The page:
Can the Dallas Mavericks Save Their Season?

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For the Dallas Mavericks, this should’ve been the easy part. They already have Luka Doncic, the era-defining megastar they poached in the 2018 NBA Draft, whose eliteness has already been accepted as indisputable, universal knowledge. His presence alone guarantees a tremendously high baseline of perennial playoff appearances. Accordingly, they’ve tried to tailor a bespoke supporting cast for Doncic—a stretch big with burgeoning defensive chops (Kristaps Porzingis), an implacable rim-runner to catch lobs (Dwight Powell), nervy shotmakers (Tim Hardaway Jr and Jalen Brunson) and defensive-minded wings (Reggie Bullock, Dorian Finney-Smith, Frank Ntilikina and Sterling Brown). But by building so comprehensively around Doncic, the Mavs have forgotten to build anything else.

Offensively, Doncic is empowered to play with such freedom that it borders on solipsism—there’s no offense beyond the realm of his own creation. His 41 percent usage rate and 46 percent assist rate are both the highest in the NBA (per Cleaning the Glass) and yet those figures still undersell his ball-dominance. Of the 35ish minutes that Doncic plays per game, he controls the ball for over nine of them, according to Second Spectrum stats; assuming that the Mavs are on offense half the time, Doncic holds the ball more than the rest of his teammates combined when he’s on the court. 

And, to an extent, this approach makes perfect sense—it’s generally good when good players have the ball rather than bad ones; nobody is exactly clamoring for Dorian Finney-Smith to cook. More, it’s hardly a departure from Dallas’s strategy in the past—Doncic’s usage rate surpassed 40 percent in the 2019-20 and 2020-21 seasons too. The main difference? It used to work. Whereas the Mavs had the most prolific offense in NBA history two seasons ago, they’re now scuffling to a 107.7 offensive rating this year, which qualifies as one of the 10 lowest marks in the league. 

Since the Mavs’ attack can basically be boiled down to Help me, Luka Doncic, you’re our only hope, any small tremors that interfere with Doncic’s Atlas-ian undertaking quickly grow into a season-derailing earthquake. Compared to the last two seasons, Doncic’s production is down a skosh, but he’s still Luka Doncic; he’s fundamentally the same All-NBA caliber force he’s always been, even if his body looks especially yeasty this year.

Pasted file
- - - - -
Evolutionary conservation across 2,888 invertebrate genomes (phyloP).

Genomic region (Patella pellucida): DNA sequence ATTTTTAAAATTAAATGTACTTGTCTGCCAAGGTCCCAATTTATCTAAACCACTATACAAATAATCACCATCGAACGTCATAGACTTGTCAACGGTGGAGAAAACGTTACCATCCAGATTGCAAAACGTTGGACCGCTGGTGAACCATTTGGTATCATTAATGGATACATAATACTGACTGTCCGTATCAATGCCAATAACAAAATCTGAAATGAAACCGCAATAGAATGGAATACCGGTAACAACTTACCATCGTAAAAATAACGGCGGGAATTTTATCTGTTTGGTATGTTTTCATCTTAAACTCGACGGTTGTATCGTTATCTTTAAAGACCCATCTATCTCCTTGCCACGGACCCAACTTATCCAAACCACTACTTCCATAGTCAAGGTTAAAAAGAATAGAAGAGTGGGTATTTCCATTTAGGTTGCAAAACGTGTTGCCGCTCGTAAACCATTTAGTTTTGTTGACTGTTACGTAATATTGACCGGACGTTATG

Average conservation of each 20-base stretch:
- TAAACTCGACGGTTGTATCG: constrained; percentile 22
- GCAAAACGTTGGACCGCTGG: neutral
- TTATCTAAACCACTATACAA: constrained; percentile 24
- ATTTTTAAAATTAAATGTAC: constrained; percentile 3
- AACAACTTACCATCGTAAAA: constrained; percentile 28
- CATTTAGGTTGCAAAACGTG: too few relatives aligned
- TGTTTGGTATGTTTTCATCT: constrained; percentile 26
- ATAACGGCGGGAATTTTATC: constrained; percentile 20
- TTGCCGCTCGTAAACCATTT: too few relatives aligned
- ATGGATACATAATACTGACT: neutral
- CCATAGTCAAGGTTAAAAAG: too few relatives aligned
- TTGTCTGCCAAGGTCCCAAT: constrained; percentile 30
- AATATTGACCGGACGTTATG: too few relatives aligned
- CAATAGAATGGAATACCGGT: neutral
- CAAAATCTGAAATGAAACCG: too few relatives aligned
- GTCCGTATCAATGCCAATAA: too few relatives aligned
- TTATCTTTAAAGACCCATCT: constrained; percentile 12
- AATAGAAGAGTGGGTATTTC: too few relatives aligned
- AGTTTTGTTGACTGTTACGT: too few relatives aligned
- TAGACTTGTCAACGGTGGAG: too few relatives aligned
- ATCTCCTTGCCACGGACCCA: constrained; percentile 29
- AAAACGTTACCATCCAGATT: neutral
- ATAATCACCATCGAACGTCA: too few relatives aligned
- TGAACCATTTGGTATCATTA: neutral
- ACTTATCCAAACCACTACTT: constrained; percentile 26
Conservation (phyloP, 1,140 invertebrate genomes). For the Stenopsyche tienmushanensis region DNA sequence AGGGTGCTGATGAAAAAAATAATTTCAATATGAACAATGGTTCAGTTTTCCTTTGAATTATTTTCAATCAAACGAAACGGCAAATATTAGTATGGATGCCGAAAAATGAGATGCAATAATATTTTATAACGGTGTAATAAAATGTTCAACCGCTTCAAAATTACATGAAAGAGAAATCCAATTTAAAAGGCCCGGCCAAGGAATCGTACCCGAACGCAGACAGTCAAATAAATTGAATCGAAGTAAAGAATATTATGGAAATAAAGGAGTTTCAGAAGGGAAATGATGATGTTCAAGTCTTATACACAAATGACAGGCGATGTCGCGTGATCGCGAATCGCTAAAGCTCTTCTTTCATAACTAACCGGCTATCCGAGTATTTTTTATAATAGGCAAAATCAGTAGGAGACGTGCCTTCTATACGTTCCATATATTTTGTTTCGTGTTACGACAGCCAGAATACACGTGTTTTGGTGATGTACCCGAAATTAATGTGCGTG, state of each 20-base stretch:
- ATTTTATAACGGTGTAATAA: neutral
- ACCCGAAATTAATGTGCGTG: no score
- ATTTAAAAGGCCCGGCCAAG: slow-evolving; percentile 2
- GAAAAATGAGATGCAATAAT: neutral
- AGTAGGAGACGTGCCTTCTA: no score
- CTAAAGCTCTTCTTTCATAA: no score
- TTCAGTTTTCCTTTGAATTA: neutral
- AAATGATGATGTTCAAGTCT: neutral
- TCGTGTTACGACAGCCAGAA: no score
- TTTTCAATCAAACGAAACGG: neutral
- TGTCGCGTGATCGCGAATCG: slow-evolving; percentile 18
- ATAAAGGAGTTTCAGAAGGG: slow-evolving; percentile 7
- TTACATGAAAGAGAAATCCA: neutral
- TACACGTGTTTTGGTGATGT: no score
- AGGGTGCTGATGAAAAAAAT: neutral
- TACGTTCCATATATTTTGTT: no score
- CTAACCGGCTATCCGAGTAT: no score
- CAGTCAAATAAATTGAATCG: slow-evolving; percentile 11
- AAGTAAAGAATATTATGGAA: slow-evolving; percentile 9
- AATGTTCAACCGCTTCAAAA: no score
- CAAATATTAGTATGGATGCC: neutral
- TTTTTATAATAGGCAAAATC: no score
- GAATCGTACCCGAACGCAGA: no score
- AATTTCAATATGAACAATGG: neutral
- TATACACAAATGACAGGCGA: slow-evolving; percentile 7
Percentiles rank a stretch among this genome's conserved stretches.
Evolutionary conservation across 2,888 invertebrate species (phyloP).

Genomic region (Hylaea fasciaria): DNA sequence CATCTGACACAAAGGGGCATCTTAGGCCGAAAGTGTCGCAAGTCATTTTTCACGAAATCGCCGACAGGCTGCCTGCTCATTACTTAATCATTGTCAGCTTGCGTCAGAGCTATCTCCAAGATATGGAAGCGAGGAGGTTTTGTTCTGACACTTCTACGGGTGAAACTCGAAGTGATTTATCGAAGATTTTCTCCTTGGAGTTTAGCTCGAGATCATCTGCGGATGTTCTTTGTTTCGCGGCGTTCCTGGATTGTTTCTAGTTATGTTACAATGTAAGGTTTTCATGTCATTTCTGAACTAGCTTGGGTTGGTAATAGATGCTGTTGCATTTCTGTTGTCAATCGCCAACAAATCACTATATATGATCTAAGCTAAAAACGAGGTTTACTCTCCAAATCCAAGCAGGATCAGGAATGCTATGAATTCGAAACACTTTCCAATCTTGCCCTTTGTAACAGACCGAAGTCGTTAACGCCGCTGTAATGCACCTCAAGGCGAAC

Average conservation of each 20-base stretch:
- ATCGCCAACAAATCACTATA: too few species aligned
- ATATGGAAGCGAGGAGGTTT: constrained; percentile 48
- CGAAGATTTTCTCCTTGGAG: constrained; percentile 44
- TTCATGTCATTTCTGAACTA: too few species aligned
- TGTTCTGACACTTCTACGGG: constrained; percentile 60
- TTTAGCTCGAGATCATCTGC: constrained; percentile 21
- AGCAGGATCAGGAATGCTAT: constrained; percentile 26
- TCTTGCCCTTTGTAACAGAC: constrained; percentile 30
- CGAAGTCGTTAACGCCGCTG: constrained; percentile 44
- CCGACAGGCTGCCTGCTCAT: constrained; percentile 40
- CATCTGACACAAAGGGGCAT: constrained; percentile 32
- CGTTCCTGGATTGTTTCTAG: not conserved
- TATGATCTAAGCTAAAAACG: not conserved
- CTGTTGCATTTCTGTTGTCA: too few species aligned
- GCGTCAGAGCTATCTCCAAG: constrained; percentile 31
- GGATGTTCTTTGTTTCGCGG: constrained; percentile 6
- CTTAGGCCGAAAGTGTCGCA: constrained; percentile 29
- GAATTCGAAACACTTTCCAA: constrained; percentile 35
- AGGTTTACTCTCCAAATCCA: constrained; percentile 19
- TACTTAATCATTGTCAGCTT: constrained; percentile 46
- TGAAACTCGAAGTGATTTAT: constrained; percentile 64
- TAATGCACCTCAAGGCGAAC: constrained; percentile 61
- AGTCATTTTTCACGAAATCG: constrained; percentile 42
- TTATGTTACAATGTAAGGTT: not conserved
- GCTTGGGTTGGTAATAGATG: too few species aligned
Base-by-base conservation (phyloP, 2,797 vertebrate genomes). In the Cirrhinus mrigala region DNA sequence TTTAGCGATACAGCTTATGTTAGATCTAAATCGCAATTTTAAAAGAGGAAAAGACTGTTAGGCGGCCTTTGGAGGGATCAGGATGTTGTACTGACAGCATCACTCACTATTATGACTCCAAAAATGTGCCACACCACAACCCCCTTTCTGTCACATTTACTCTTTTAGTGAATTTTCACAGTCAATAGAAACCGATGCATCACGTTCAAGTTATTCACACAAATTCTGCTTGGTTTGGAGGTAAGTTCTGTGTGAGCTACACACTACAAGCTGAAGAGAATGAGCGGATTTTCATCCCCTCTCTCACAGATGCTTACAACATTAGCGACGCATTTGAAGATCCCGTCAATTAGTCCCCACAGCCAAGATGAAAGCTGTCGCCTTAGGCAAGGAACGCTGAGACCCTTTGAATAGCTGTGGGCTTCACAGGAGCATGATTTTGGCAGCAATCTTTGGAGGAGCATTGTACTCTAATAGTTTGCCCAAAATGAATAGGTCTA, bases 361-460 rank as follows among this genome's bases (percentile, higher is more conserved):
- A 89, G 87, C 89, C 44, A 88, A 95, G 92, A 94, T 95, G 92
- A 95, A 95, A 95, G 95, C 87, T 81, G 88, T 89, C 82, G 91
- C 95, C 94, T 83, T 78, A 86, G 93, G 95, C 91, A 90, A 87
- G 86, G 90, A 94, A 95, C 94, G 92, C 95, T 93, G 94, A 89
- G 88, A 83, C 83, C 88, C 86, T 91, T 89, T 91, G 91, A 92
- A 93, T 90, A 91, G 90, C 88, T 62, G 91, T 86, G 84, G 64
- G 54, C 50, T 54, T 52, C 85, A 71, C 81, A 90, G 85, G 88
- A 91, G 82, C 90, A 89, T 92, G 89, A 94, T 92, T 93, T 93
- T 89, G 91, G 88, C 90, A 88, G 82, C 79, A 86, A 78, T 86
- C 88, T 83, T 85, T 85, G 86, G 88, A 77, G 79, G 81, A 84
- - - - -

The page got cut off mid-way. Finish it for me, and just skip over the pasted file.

As such, the problem with the Mavericks isn’t so much Doncic’s relative struggles as much as their own misconceptions about themselves. Going into this year, they seemed to think that their Doncic-driven approach was an indestructible black box, that Doncic was so incredible that he could sustain an elite offense regardless of the context. Conversely, their offense is more of a Swiss watch, its small, fragile mechanisms hidden beneath a glossy bezel. 

So far this season, Doncic is getting to the rim at the lowest rate of his career and his drives peter out in the midrange because the paint is too densely packed; the Mavs three-point percentage has plummeted because Doncic’s skip passes find shooters who aren’t comfortable with the new Spalding basketball;  is getting to the rim at the lowest rate of his career. Individually, it may not be such a huge deal that the Mavs rely on two-big lineups with scrunched spacing or that Reggie Bullock is in a slump or that the new balls feels weird or that their roster “is not built to play defense” (ok, maybe that’s a big deal), but minor hindrances compound into bigger problems.

 You know, all for want of a nail, etc.

In this sense, beset by truly lousy vibes and struggling to maintain a winning record, the Mavs are discovering the perils of such extreme heliocentricity (which is NBA Twitter-speak for giving one guy the ball all the time). The secret recipe to this strategy’s success, though, is that you have to create an environment in which your star can actually succeed—the Bucks did so by finding the right mix of players and spacing to optimize Giannis Antetokounmpo; the Rockets cynically and rigidly did everything imaginable to give James Harden maximum space. Instead, the Mavs, uh, have made the floor as cramped as possible, repeatedly posting up their alleged stretch-big and stocking their rotation with non-shooters. This is baffling self-sabotage, the hoops equivalent of slopping an otherwise delicious steak.

Dallas's ability to win games is contingent on Doncic doing everything, but they can’t help themselves from getting in Doncic’s way. Doncic is their clear, guiding star; the Mavs need to allow him to shine.

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